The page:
Monday, April 19, 2010
About a year ago, Lloyd Blankfein tried to burnish Goldman Sachs' post-financial crisis image by arguing in an interview with the Times of London that Goldman was performing God's work by bringing buyers and sellers together to do deals and safeguarding the interests of shareholders. Whatever. Last Friday, the SEC provided a different view when it charged Goldman Sachs with securities fraud. Here's the complaint. The SEC Alleges that Goldman was playing both sides by assisting investor John Paulson in shorting the subprime market (through a CDS on a subprime CDO) on the one hand, and selling those shorted bonds to investors on the other hand. The details of this trade were documented in Gregory Zuckerman's The Greatest Trade Ever, but the SEC's 22 page complaint is a quicker, if not more compelling, read.
Goldman, the SEC alleges, disclosed neither its nor Paulson's role in shorting the same bonds its was selling. Was that lack of disclosure material? I don't know. But, if some Goldman trader called me and in the process of pitching these bonds to me let it drop that one of Goldman's most important institutional investors was shorting the same bonds that they were trying to sell me and that Goldman had arranged the short, I probably wouldn't invest. But, hey, that's just me.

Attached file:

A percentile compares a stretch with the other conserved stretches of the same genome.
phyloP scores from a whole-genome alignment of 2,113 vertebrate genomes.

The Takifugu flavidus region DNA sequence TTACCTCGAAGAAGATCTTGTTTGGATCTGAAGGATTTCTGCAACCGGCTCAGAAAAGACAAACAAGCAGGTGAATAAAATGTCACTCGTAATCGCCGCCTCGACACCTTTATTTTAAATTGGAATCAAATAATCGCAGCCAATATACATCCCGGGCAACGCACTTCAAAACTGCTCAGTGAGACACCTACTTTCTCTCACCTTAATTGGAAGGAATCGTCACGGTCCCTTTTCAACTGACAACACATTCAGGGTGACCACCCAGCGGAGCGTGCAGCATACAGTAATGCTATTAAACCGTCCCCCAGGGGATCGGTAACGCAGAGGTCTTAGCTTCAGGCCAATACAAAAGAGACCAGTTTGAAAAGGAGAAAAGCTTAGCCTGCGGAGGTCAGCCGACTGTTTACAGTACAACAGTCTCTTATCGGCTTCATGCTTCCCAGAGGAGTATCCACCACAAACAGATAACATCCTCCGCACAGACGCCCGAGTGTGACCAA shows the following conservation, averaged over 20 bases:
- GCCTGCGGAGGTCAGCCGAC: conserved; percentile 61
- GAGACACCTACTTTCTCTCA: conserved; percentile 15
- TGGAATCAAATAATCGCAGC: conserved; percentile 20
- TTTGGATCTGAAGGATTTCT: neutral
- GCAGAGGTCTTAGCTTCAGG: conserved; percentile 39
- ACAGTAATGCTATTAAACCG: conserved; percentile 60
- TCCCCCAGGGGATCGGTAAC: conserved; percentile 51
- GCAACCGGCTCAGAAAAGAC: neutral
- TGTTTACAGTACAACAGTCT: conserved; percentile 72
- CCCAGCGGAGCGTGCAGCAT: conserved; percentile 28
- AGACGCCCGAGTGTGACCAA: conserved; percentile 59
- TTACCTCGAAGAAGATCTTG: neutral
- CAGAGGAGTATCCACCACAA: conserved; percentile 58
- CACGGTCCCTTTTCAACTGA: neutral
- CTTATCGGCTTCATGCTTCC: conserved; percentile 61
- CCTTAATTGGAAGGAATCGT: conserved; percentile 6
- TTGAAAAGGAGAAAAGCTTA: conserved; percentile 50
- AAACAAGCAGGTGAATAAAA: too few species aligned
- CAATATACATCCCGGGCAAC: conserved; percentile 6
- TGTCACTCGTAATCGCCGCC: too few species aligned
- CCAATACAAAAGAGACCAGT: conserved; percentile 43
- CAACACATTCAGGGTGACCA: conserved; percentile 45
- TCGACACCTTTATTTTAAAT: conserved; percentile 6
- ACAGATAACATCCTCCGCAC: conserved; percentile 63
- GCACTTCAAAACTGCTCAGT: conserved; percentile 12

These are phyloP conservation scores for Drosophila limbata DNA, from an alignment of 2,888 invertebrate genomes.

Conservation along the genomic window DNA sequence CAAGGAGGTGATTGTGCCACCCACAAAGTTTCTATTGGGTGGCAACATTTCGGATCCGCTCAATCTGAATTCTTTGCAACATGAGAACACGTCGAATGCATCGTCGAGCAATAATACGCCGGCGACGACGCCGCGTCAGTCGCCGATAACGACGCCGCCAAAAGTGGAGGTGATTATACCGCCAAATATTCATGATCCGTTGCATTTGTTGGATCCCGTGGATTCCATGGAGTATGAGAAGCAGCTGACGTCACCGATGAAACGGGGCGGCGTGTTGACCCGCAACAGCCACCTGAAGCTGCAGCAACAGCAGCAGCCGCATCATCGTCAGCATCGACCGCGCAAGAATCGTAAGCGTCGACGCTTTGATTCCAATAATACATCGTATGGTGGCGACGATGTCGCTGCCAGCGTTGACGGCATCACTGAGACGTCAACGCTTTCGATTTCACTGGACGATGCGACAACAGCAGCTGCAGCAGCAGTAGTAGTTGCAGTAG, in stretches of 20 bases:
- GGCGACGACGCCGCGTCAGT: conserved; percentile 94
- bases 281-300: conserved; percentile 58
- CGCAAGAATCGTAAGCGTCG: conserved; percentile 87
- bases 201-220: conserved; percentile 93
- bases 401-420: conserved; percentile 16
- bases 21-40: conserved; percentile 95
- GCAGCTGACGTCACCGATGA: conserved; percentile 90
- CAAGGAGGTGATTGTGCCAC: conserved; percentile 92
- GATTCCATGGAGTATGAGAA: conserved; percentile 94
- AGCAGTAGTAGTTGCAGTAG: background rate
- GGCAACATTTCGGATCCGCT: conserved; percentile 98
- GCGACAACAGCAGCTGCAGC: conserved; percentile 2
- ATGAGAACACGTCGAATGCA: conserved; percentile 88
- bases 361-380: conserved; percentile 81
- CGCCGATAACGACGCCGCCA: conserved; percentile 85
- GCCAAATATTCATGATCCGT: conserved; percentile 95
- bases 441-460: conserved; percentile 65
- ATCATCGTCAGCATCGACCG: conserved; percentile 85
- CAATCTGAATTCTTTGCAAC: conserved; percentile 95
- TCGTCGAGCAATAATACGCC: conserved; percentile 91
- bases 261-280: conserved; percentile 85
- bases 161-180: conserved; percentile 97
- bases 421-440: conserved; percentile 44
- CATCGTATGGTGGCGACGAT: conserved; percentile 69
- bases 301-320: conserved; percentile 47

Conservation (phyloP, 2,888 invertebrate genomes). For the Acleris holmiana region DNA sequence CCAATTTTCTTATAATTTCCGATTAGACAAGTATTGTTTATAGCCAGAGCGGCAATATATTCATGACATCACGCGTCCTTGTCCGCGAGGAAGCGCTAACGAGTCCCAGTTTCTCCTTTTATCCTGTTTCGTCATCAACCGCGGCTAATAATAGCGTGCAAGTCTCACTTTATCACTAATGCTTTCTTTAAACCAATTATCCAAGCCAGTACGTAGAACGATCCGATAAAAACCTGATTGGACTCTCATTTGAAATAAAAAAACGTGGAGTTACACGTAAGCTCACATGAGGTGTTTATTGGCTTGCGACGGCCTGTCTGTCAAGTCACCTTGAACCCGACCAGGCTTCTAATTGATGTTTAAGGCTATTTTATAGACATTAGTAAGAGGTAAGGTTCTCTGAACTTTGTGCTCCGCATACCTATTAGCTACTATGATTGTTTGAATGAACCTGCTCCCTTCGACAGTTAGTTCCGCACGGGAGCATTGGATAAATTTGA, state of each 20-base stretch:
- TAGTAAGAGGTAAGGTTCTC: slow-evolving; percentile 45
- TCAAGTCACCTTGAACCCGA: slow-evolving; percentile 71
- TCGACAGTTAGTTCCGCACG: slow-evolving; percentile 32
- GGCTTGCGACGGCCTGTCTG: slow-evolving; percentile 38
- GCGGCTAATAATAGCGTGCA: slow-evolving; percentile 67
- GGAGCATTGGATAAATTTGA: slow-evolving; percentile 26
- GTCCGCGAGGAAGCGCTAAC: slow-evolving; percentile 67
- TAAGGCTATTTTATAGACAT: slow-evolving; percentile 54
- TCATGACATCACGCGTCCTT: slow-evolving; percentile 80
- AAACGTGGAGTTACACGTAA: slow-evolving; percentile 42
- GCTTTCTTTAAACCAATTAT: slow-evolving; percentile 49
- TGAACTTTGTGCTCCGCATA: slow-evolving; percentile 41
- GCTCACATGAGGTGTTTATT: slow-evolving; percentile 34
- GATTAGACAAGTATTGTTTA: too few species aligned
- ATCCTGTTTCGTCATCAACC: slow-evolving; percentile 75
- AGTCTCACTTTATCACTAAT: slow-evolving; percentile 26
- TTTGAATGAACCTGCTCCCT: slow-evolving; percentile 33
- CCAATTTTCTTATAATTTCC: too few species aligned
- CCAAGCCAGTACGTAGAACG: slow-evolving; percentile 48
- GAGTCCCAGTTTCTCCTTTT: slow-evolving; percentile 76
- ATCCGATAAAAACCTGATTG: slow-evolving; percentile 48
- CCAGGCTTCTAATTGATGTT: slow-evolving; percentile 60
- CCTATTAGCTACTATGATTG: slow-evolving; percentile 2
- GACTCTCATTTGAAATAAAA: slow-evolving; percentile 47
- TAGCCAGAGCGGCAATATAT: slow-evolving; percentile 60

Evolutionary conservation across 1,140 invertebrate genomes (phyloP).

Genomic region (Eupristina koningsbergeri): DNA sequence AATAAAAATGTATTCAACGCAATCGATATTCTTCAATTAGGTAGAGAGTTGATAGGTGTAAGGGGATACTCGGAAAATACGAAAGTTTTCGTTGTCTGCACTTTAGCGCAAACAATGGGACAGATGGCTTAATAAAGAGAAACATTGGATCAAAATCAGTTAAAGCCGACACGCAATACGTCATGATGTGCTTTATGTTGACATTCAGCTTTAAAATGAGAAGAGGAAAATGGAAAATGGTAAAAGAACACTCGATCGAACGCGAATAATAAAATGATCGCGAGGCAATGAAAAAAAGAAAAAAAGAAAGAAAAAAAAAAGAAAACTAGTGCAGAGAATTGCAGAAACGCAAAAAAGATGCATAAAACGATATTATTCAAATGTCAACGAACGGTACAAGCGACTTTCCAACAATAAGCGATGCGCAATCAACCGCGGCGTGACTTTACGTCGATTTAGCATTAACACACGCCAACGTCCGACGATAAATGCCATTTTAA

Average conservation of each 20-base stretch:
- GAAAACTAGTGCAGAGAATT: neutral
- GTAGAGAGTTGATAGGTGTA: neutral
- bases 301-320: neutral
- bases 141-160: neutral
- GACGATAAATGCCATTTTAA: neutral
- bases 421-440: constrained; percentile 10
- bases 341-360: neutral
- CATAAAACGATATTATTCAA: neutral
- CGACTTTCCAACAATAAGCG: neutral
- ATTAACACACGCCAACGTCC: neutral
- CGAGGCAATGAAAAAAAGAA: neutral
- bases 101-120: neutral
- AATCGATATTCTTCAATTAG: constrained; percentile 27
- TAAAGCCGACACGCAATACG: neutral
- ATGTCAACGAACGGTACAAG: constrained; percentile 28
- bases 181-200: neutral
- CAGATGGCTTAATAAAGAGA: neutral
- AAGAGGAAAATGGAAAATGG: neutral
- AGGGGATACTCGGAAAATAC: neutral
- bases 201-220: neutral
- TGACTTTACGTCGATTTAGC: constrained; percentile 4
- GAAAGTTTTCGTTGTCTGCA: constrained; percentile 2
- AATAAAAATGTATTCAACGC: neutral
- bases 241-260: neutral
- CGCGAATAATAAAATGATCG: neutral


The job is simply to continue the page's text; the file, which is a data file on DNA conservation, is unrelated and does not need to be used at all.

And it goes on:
Last Friday, just as fraud charges were released, I opened Michael Lewis' The Big Short. It's a really quick read and after I finished it I picked up the SEC's complaint. Given that I had just finished Lewis' book describing how all this went down - though not at Goldman - the SEC's complaint wasn't all that original. My first thought on all this is that there will be more lawsuits.
Sure, the SEC went after Bernie Madoff, but the Financial Crisis of 2008 was not about Madoff. He was just a symptom. Leverage and the housing bubble were at the center of the crisis. During a rational bubble it becomes a game of who is the last to get off. It's clear that Goldman got off first. With this litigation the SEC is using its enforcement powers to send a message of sorts to Wall Street - that "ripping the faces of your clients" is not the way business should run. That's probably a message that should have been sent many years ago.
In any event, with all that's going on, it should make you happy that you're an M&A lawyer!
Update: Janet Tavakoli on the fraud complaint against Goldman Sachs.